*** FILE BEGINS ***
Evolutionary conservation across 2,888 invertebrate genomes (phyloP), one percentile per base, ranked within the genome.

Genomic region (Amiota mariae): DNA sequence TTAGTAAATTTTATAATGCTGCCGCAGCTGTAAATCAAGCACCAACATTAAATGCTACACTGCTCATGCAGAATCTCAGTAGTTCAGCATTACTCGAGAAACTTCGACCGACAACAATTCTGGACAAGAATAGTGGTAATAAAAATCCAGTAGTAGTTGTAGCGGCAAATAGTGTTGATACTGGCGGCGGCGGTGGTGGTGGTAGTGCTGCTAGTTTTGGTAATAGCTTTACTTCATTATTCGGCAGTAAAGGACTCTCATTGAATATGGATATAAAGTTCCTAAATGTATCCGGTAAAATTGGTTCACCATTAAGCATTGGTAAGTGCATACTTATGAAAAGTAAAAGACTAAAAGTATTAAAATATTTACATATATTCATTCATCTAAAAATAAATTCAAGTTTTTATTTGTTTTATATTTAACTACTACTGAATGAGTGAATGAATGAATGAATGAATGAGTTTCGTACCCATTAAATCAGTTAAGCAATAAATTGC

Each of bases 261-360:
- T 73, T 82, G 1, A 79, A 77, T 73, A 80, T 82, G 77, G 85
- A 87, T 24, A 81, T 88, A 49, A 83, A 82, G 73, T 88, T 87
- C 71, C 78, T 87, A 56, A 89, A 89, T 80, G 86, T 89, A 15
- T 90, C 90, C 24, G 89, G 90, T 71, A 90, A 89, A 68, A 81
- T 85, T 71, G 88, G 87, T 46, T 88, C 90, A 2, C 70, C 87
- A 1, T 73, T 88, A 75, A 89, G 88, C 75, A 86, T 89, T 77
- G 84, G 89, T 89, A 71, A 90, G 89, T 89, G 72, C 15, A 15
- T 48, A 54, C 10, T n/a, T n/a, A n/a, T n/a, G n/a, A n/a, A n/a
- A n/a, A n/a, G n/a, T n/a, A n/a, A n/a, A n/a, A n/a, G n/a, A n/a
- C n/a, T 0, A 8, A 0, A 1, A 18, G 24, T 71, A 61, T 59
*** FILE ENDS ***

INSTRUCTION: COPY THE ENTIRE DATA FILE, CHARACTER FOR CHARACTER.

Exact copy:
Evolutionary conservation across 2,888 invertebrate genomes (phyloP), one percentile per base, ranked within the genome.

Genomic region (Amiota mariae): DNA sequence TTAGTAAATTTTATAATGCTGCCGCAGCTGTAAATCAAGCACCAACATTAAATGCTACACTGCTCATGCAGAATCTCAGTAGTTCAGCATTACTCGAGAAACTTCGACCGACAACAATTCTGGACAAGAATAGTGGTAATAAAAATCCAGTAGTAGTTGTAGCGGCAAATAGTGTTGATACTGGCGGCGGCGGTGGTGGTGGTAGTGCTGCTAGTTTTGGTAATAGCTTTACTTCATTATTCGGCAGTAAAGGACTCTCATTGAATATGGATATAAAGTTCCTAAATGTATCCGGTAAAATTGGTTCACCATTAAGCATTGGTAAGTGCATACTTATGAAAAGTAAAAGACTAAAAGTATTAAAATATTTACATATATTCATTCATCTAAAAATAAATTCAAGTTTTTATTTGTTTTATATTTAACTACTACTGAATGAGTGAATGAATGAATGAATGAATGAGTTTCGTACCCATTAAATCAGTTAAGCAATAAATTGC

Each of bases 261-360:
- T 73, T 82, G 1, A 79, A 77, T 73, A 80, T 82, G 77, G 85
- A 87, T 24, A 81, T 88, A 49, A 83, A 82, G 73, T 88, T 87
- C 71, C 78, T 87, A 56, A 89, A 89, T 80, G 86, T 89, A 15
- T 90, C 90, C 24, G 89, G 90, T 71, A 90, A 89, A 68, A 81
- T 85, T 71, G 88, G 87, T 46, T 88, C 90, A 2, C 70, C 87
- A 1, T 73, T 88, A 75, A 89, G 88, C 75, A 86, T 89, T 77
- G 84, G 89, T 89, A 71, A 90, G 89, T 89, G 72, C 15, A 15
- T 48, A 54, C 10, T n/a, T n/a, A n/a, T n/a, G n/a, A n/a, A n/a
- A n/a, A n/a, G n/a, T n/a, A n/a, A n/a, A n/a, A n/a, G n/a, A n/a
- C n/a, T 0, A 8, A 0, A 1, A 18, G 24, T 71, A 61, T 59